5 Works of Nonfiction That May Be [at least in part] Fiction

NOTE: There are many famous examples of books presented as nonfiction that turned out to be partially or completely fabricated (e.g. Go Ask Alice, A Million Little Pieces, Three Cups of Tea, The Teachings of Don Juan, and Papillon are examples that spring to mind.) That’s not what I was going for when I started this list. Instead, I was thinking of examples of books that may well be true to the best of the author’s knowledge, but which may also be examples of false memory syndrome. I became interested in this while reading Julia Shaw’s The Memory Illusion, which discusses how faulty memory can be — to the point that people can be led into false memories of something as traumatic as committing crimes that never occurred. Meredith Maran wrote a book entitled My Lie: A True Story of False Memory about what she discovered were false memories of childhood sexual abuse. So, I’m not saying these books are fabrications, and — for all I know — some may be completely true. After all, some of the featured individuals think they were exploited by the MK Ultra mind-control shenanigans, and some of them may have been, but it’s also possible some weren’t.


5.) Secret Weapons by Cheryl and Lynn Hersha: The Hersha sisters say they were in a program that turned them into femme fatales.


4.) Psychic Warrior by David Morehouse: I read about Morehouse in Jon Ronson’s The Men Who Stare at Goats. Sadly, it’s not in question that the military maintained a program of psychics, nor that Morehouse was involved in said program. What is in question is the degree to which the program had successes.


3.) Communion by Whitley Strieber: This is the most famous alien abduction story. I don’t know what really happened, but I seriously doubt it’s what the author proposed.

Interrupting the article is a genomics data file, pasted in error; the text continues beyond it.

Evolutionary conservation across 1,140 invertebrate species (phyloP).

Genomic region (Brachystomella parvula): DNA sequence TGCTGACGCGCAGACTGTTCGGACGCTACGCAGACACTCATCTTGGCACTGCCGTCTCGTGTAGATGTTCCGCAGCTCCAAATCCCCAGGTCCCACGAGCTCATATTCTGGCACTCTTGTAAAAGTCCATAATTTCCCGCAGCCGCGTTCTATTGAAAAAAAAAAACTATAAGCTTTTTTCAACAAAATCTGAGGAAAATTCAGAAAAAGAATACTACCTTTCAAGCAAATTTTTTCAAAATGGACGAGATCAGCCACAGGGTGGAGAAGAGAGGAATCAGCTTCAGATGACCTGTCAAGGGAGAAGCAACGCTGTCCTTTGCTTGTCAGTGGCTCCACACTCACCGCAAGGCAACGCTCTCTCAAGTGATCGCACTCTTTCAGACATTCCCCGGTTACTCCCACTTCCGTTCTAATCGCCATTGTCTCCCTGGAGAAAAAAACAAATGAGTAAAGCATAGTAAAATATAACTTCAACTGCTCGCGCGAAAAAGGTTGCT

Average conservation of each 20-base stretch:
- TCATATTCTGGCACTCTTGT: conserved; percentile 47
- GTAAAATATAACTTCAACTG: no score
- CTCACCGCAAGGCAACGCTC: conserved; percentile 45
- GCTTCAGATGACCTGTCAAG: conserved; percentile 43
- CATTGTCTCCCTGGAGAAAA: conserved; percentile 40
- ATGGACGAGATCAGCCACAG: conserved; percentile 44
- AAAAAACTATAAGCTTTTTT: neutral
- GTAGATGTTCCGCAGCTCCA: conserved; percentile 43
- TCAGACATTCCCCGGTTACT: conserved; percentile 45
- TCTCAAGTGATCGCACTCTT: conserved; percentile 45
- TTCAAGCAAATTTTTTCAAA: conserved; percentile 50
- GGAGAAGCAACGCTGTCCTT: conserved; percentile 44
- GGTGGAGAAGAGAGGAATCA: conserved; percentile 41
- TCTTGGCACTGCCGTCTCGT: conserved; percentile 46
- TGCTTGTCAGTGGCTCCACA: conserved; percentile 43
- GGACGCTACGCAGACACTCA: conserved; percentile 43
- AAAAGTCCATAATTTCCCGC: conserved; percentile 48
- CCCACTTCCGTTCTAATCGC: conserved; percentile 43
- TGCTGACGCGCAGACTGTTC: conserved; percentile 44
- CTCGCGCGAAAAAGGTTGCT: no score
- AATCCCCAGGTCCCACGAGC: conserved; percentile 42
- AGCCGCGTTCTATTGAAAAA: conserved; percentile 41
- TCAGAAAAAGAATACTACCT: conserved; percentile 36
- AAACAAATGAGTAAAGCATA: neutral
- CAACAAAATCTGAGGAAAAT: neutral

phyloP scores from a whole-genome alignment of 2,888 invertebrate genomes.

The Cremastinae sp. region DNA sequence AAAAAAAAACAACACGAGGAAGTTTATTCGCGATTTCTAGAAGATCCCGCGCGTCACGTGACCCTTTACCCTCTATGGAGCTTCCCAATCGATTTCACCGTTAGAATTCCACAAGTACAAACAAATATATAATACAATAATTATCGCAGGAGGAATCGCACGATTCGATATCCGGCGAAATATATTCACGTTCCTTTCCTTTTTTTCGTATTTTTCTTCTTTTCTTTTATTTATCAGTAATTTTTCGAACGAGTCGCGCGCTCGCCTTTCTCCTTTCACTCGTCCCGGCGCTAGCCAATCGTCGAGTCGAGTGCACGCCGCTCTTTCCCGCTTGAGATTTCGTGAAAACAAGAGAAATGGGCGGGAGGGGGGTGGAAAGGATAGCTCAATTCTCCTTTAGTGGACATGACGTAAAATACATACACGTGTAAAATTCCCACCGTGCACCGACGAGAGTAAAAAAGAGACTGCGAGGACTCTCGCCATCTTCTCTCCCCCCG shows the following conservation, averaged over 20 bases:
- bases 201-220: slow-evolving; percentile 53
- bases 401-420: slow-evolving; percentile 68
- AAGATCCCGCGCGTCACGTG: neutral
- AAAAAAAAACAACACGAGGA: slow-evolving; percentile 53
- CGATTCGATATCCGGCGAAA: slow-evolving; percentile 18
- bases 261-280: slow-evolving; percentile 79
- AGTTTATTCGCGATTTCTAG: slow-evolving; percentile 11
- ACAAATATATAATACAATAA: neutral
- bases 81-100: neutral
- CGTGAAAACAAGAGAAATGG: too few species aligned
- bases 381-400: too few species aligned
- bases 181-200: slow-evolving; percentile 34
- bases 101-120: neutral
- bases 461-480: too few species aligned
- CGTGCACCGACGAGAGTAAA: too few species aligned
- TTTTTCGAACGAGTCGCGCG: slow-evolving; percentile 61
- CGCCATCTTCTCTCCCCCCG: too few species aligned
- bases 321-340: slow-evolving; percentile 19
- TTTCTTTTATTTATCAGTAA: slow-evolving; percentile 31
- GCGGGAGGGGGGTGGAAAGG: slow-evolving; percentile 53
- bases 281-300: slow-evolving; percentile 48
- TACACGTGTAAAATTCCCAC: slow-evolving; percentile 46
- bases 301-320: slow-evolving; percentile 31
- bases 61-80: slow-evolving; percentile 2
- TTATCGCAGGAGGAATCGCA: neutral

2.) The Control of Candy Jones by Donald Bain: This is a more well-known case similar to that of the Hersha sisters in which a woman was said to be reprogrammed by a nefarious psychiatrist in a mind control program. Candy Jones was famous as a pin up girl. After she got married, her behavior changed radically, and her husband asked her to participate in sessions of hypnosis which are said to have turned up a buried second personality.


1.) A Terrible Mistake by H.P. Albarelli Jr: This is another example of a case in which there are certain remarkable facts that aren’t in dispute, but the degree to which the fine details are accurate is hard to judge. The fact is that Frank Olson was a biologist in the employ of the government, he was dosed with hallucinogenic substances, and thereafter he took a fatal plunge out of a hotel window. Whether he was murdered as a cover up or just had a bad trip has always been an open question.

2 thoughts on “5 Works of Nonfiction That May Be [at least in part] Fiction

  1. This is such an interesting post. I think the concept of memory and what it really is and how it’s fallible is fascinating. Many biologist think the capability of the mind to forget or to distort memory is a coping mechanism meant for survival. It also makes for great fiction and “nonfiction.”

    Liked by 1 person

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